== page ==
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Uganda’s petroleum fund not growing

Deputy speaker Jacob Oulanyah. PHOTO via @Parliament_Ug

Kampala, Uganda | THE INDEPENDENT | Parliament has tasked the government to put in place a Petroleum Investment framework to guide the investment of funds from the Petroleum Revenue Investment Reserve.

The decision followed a report indicating that the Petroleum Fund was not growing because funds therein were used to finance the national budget contrary to provisions of the Public Finance Management Act. It was also reported that the government had not put in place a Petroleum Investment Framework as envisaged in the law.

“As of the end of December 2018, the value of the Fund stood at 288.7 billion Shillings. The reduction in the Fund value from 470.4 billion Shilling reported in June 2018 to the current 288.7 billion Shillings was due to the transfer of 200 billion Shillings to the Uganda Consolidated Fund to finance the financial year 2018/2019 budget,” a report by the Budget Committee of Parliament stated.

The Public Finance Management Act 2015 provides that for the avoidance of doubt, petroleum revenue shall be used for the financing of infrastructure and development projects of government and not the recurrent expenditure of the government.

The committee cautioned the government to contain its appetite for the oil funds before production kicks off citing depletion of resources in the Petroleum Fund with no clear indication on what the money is spent on.

Butambala County MP Muhammad Muwanga Kivumbi also expressed worry about the management of the Petroleum Fund.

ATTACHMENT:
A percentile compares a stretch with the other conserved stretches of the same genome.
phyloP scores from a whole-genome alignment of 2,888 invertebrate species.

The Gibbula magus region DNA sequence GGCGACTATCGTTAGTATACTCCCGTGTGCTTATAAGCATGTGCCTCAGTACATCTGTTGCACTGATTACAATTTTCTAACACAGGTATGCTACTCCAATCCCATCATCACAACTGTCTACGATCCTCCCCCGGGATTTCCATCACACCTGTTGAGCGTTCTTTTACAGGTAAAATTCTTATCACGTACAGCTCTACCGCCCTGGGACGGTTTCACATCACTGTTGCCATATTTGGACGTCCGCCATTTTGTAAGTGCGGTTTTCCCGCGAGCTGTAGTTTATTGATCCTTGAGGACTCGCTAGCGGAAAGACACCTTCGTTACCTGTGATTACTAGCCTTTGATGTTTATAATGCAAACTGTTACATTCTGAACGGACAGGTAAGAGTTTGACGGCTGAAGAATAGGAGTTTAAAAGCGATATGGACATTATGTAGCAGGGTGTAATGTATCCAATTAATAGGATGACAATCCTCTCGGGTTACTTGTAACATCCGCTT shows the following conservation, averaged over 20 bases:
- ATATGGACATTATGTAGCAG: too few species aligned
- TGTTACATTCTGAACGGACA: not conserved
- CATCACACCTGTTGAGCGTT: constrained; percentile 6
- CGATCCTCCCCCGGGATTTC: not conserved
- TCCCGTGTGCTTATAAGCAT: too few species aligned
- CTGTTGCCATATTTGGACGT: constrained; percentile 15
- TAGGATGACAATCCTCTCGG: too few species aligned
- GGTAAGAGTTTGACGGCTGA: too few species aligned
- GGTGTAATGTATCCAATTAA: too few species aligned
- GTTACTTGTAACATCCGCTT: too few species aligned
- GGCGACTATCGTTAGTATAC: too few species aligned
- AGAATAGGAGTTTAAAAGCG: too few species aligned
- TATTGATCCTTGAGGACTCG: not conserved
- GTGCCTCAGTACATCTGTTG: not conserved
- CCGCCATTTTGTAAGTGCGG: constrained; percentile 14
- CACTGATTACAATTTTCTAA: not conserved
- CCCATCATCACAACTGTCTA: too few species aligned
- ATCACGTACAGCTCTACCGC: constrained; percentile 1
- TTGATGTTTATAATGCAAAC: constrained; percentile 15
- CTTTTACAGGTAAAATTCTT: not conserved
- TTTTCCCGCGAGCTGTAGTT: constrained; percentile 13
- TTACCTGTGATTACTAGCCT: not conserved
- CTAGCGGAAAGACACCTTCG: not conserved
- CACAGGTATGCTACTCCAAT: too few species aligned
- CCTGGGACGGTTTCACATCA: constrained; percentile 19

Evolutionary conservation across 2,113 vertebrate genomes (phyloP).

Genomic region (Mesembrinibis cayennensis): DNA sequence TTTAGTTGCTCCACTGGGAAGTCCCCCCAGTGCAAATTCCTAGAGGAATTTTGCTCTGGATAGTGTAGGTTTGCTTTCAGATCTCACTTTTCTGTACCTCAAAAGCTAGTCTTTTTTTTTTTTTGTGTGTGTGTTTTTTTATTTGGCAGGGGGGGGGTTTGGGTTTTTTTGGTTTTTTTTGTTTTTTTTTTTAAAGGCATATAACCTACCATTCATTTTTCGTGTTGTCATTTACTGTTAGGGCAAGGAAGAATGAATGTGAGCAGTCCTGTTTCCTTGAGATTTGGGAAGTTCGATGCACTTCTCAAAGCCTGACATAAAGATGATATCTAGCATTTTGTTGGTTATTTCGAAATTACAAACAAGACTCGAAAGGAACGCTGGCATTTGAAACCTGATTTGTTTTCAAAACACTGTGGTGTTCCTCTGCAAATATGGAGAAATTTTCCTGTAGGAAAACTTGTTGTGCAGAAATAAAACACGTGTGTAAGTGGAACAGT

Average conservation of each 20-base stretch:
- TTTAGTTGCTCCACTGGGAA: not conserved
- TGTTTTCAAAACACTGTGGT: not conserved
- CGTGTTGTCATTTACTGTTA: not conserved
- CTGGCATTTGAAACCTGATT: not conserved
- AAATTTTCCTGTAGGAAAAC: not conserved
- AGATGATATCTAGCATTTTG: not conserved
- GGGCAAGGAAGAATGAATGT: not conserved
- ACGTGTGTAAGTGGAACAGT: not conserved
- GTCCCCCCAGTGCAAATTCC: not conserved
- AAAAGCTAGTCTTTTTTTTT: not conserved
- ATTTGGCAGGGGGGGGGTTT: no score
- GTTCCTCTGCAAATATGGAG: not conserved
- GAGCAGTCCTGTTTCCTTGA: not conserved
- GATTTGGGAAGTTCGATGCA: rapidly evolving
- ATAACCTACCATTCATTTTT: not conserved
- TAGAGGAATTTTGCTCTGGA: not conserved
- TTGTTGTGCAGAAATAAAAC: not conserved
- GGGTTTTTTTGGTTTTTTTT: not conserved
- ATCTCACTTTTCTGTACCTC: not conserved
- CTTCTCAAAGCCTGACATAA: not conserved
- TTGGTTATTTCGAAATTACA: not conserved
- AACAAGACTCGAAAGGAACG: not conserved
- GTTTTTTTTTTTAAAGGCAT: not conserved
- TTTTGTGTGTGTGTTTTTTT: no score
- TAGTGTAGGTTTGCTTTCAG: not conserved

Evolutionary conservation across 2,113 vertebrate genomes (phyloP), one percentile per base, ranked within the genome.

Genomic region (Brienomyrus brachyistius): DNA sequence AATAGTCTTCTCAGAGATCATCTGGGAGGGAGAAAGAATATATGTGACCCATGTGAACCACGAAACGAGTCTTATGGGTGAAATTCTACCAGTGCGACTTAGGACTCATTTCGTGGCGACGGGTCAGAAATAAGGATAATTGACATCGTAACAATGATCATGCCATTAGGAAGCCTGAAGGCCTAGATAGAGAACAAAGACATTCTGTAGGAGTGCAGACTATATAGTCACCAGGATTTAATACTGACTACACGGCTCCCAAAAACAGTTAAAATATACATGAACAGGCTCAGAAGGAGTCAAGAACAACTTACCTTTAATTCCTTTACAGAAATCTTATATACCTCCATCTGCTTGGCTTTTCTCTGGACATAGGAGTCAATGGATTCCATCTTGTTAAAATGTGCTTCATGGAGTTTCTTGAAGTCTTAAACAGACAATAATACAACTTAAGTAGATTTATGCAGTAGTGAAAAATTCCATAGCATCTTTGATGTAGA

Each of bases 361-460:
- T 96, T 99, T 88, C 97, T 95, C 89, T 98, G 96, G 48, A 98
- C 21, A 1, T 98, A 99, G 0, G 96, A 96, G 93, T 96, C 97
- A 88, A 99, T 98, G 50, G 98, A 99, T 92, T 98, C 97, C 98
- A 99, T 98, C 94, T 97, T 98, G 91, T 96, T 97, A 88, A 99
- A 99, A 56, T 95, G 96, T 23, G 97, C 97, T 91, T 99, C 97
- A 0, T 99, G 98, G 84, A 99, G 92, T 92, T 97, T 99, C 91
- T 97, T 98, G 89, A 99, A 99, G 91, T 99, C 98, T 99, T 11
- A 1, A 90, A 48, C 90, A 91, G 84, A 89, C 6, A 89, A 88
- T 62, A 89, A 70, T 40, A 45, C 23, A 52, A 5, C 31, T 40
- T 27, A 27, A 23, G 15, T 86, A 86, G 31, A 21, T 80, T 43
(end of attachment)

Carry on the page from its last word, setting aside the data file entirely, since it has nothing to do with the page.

The summary of Petroleum Fund Inflows and Outflows indicates that the opening balance of the Petroleum Fund was 30.92 billion Shillings on July 1, 2017. During the Financial year 2017-2018, there was an inflow of 121.84 billion Shillings and an outflow of 30.92 billion Shillings transferred to the Uganda Consolidated Fund account.

This implied that the closing balance at the end of the financial year was 121.84 billion Shillings.   In the current financial year 2018/2019, there was an inflow of 37.51 billion Shillings in the Fund bringing the total balance in the fund at 158.84 billion Shillings.

However, this was further reduced with an outflow of 148.32 billion Shillings transferred to the Uganda Consolidated Fund account.

Committee Chairman Amos Lugoloobi also warned Uganda Revenue Authority against holding Petroleum funds or remitting the funds directly to the Consolidated Fund.

He said that Petroleum funds collected by URA, Petroleum Authority of Uganda (PAU) and any other government agency should be submitted to the Petroleum Fund without undue delay.   He faulted Uganda Revenue Authority (URA) for holding onto 2.5 billion Shillings due to the Petroleum Fund as a receivable as at December 31, 2018.

Auditor General, John Muwanga, in his audit report submitted to Parliament in January, noted that there was no explicit mention of the Fund as the source of funds but rather was disguised as Medium-Term Expenditure Framework for the financial years 2015/2016 to 2021/2022 submitted to Parliament.

Last month, Accountant General, Lawrence Semakula was quoted in the media defending the continuous raid on the Petroleum Fund to finance the National Budget saying that it does not make sense to keep money in the Fund lying idle yet they have a deficit.

Semakula reportedly said that when Uganda eventually starts commercial oil production, the current withdrawals will be offset and the Fund better managed.

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